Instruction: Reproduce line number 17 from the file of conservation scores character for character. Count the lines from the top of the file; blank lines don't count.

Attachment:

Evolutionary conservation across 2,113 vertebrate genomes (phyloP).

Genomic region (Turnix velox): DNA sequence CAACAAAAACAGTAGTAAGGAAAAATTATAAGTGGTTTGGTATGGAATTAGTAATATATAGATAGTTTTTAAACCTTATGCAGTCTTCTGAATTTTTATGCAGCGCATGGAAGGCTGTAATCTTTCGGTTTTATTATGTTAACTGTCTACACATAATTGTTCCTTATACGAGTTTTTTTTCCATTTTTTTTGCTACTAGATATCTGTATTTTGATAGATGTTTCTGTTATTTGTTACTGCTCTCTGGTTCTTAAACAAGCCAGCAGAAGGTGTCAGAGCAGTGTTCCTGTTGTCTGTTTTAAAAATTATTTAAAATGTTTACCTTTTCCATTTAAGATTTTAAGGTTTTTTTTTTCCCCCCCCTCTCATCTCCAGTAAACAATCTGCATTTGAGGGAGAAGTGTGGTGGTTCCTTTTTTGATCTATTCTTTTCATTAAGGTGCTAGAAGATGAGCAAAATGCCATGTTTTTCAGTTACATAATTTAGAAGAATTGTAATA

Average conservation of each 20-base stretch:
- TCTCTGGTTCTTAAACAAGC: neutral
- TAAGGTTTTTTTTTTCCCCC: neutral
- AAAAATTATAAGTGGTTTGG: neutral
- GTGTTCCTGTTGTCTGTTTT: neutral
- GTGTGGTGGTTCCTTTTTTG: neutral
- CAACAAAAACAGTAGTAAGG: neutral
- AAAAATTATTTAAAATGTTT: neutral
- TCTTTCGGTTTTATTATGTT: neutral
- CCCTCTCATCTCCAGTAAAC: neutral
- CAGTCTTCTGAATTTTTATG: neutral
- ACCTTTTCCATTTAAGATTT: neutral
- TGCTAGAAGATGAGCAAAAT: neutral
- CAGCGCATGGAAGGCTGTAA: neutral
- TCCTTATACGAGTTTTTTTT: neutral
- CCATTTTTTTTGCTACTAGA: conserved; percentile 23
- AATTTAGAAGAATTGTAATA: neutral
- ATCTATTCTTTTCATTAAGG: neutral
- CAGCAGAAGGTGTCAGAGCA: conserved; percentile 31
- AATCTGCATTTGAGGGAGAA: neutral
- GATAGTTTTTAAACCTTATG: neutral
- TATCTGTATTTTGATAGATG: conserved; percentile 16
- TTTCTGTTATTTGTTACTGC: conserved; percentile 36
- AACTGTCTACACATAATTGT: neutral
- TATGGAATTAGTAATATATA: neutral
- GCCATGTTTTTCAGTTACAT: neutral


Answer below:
- TCCTTATACGAGTTTTTTTT: neutral